Being stranded on a hostile planet can mean only one thing: it is time to make things explode. The game features a sixteen-mission campaign that follows your deserted patrol of four as they fight from behind enemy lines. There is a story to follow, although since All Aspect Warfare lacks voice acting of any kind, you'll have to read along. The campaign takes about eight hours or so, depending on how often you die (usually a lot) and have to start a mission over. I died multiple times two minutes into the first scenario, as I was hit with a rocket from an unseen enemy. Nice. The missions themselves involve either infiltrating or escaping enemy bases, and eventually waging war against the enemy. Normally you will be assaulting enemy bases, defending friendly ones, tracking down important data, or scouting for friendly troops. You will also drive and pilot a variety of vehicles, and typically you will be given a choice as to which ones to commandeer. This is decent variety for a first person shooter, though the missions feature scripted enemy locations so replay value is lowered. Still, the open nature of the levels removes any linear restrictions to strategy, and there is usually more than one way to approach an objective. Unfortunately, the game could be more clear on what, exactly, your objectives are: you really have to pay attention to what your allies are saying through the subtitles, as the game only gives very vague directions on what to do and where to go. The equally vague HUD (with yellow circles of interest but no explanation on what they mean) and planetary map that doesn't zoom out far enough don't help matters. The missions themselves flow together seamlessly without load times or cut-scenes interrupting the action, promoting a realistic nature to the campaign. There is a time limit for each mission, and if you finish more quickly, you must wait around healing and buying shiny new guns (or leave the room and watch TV, as I did) until the preordained allotment has passed. Of course, the flip side is that the next mission starts whether you are ready or not, so I suppose it's better to have too much time than not enough. You can choose to be any of the four characters in each mission; they only vary on their weapon loadouts (which are customizable from a list). There are also two sandbox missions where you can fly around, although there is no real point to these as there are no objectives, dynamically generated or otherwise. Sixteen instant action missions round out the features package, although there are really nine that vary time of day or vehicles. The instant action missions are too instant, retaining the high difficulty of the story mode. What would be really cool is the ability to design quick battles: just place some forces for either side and let them at each other. It looks like the AI is in place to handle this kind of situation, but we are relegated to the instant action missions for more immediate conflict.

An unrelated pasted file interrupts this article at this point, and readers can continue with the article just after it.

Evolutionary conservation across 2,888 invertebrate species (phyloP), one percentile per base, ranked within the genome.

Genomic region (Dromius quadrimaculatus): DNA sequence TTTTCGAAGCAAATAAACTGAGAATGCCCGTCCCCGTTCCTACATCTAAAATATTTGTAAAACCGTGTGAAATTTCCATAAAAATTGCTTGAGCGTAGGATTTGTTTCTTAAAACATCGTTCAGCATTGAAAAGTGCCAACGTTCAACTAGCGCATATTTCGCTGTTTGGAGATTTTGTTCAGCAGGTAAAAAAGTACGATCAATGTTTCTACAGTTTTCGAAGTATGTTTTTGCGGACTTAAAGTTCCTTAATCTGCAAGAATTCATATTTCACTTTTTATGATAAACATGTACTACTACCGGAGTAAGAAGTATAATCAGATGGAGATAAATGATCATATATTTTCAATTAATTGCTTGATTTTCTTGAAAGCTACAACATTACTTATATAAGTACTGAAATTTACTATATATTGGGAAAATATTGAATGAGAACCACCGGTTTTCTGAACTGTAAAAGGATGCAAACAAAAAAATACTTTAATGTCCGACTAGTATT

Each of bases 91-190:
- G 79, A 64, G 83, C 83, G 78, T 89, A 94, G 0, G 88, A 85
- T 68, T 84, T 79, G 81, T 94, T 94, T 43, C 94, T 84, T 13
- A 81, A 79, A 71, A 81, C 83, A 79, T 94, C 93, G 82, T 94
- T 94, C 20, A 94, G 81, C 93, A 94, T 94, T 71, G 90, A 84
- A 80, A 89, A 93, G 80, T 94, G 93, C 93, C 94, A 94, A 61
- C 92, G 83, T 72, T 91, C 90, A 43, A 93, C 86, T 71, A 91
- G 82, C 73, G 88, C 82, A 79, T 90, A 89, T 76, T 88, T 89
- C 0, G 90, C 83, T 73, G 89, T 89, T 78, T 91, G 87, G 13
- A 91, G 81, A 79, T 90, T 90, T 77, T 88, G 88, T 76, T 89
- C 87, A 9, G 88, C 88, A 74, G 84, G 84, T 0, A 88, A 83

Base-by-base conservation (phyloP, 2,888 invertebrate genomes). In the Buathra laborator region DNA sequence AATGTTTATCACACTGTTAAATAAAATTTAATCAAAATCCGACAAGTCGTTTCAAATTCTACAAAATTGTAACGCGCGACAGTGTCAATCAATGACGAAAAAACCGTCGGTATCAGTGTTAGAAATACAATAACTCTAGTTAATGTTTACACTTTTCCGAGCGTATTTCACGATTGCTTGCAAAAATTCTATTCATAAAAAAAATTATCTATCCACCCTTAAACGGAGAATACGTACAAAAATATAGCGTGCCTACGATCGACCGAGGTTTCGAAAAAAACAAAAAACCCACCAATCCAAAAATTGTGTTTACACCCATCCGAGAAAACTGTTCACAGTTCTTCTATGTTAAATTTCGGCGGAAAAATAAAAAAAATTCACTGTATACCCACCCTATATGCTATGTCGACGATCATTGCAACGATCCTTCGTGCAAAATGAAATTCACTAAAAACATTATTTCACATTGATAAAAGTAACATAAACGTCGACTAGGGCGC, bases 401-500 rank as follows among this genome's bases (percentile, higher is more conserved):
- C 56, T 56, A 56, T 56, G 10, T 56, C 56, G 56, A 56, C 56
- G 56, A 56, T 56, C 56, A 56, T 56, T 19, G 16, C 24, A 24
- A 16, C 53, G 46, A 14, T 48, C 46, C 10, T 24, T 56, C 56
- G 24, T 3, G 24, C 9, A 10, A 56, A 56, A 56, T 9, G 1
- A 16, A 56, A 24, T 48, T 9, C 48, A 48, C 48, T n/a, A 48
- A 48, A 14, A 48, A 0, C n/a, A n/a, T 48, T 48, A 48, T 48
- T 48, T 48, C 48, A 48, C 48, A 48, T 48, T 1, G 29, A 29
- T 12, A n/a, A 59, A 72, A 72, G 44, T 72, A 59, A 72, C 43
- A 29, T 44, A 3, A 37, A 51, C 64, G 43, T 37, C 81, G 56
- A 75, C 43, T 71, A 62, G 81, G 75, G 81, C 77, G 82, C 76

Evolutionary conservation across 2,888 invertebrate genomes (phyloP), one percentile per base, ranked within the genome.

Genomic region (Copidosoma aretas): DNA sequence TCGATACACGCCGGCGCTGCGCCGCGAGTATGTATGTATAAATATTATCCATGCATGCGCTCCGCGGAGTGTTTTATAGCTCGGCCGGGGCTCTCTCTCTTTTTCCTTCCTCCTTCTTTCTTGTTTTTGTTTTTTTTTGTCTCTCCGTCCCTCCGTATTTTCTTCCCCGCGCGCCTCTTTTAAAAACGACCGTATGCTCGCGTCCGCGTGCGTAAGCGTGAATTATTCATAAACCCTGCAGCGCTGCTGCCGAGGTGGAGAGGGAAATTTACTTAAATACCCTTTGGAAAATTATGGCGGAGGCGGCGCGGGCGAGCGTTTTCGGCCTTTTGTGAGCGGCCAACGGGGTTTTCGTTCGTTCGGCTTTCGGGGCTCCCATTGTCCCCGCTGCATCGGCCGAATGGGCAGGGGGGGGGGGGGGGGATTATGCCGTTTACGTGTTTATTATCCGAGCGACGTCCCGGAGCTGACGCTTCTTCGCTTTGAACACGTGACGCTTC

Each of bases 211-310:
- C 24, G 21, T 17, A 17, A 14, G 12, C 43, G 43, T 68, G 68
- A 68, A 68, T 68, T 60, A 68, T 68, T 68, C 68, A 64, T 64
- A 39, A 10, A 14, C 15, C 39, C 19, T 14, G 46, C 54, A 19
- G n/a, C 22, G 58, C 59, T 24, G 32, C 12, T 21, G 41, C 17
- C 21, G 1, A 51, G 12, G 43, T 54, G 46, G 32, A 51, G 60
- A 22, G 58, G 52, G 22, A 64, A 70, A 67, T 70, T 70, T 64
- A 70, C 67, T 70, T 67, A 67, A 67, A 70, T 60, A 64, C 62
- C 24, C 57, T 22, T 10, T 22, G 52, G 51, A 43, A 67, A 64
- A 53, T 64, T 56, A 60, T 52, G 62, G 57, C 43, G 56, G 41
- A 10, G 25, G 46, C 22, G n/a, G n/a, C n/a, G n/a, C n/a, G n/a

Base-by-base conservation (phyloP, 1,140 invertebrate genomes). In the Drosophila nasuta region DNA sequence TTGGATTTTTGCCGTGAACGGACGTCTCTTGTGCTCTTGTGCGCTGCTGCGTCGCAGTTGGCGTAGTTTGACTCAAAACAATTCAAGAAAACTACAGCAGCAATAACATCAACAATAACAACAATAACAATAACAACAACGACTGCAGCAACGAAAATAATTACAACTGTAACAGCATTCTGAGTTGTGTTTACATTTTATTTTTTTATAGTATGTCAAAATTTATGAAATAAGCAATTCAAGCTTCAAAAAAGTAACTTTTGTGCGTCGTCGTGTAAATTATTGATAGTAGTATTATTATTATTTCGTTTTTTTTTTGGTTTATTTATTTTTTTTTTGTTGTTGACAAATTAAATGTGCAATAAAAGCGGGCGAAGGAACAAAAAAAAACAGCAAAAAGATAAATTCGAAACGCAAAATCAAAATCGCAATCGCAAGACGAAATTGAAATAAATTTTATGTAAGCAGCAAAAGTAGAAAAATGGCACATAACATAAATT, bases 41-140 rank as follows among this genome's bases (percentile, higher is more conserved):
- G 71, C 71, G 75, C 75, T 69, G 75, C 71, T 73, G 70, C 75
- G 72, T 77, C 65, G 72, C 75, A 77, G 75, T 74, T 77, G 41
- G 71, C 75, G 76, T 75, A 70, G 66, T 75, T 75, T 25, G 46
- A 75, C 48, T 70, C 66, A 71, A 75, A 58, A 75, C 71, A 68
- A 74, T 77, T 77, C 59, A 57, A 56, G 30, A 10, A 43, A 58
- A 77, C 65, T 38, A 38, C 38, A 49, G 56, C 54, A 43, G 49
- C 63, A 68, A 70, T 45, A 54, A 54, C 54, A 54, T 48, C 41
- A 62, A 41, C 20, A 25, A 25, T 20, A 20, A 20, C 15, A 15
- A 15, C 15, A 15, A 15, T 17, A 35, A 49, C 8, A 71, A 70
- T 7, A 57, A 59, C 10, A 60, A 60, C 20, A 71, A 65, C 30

The game world of All Aspect Warfare is quite large: four hundred square miles of terrain covering a variety of climates. There is a lot of boring empty space between bases (there are no cities or points of interest), but not being restricted in your travels is a nice feature. The large distances between bases makes for long travel times if you don't teleport or fly, increasing the need for a skilled pilot. The map could also zoom out more to display far-away bases better. All Aspect Warfare allows you to set waypoints to assist in navigation and you can prioritize targets for your AI allies. Multiplayer features five modes of chaos: deathmatch, team deathmatch, competitive cooperative play (two teams of two trying to get more AI kills), tactical strike (destroy the enemy mobile base), base wars (combination of assault and domination: you must hold four places surrounding an enemy base for a minute), and nuclear winter (arm the opponent's weapon). The game supports sixty-four players on official servers that offer stat tracking (for experience points so that you can pilot advanced vehicles). You can add AI bots, but they will be hostile only and will spawn only when you enter an enemy base. While the instant action missions allow you to control any vehicle in the game, skirmish modes (and the campaign) require you to have enough experience to control advanced craft. In fact, marines aren't allowed to pilot the more sophisticated airplanes ever. While this is a realistic limitation that rewards in-game progress, you can be stuck without a pilot if you join an empty server. All Aspect Warfare does not have an interactive tutorial (which, considering the last one, is probably a good thing), so you need to print out the quick start guide, keyboard reference chart, and manual and read them in order to understand what's going on. Now, I will say that All Aspect Warfare is much easier to learn than previous 3000AD efforts, with a decreased number of crazy abbreviations and a more consistent interface between vehicles.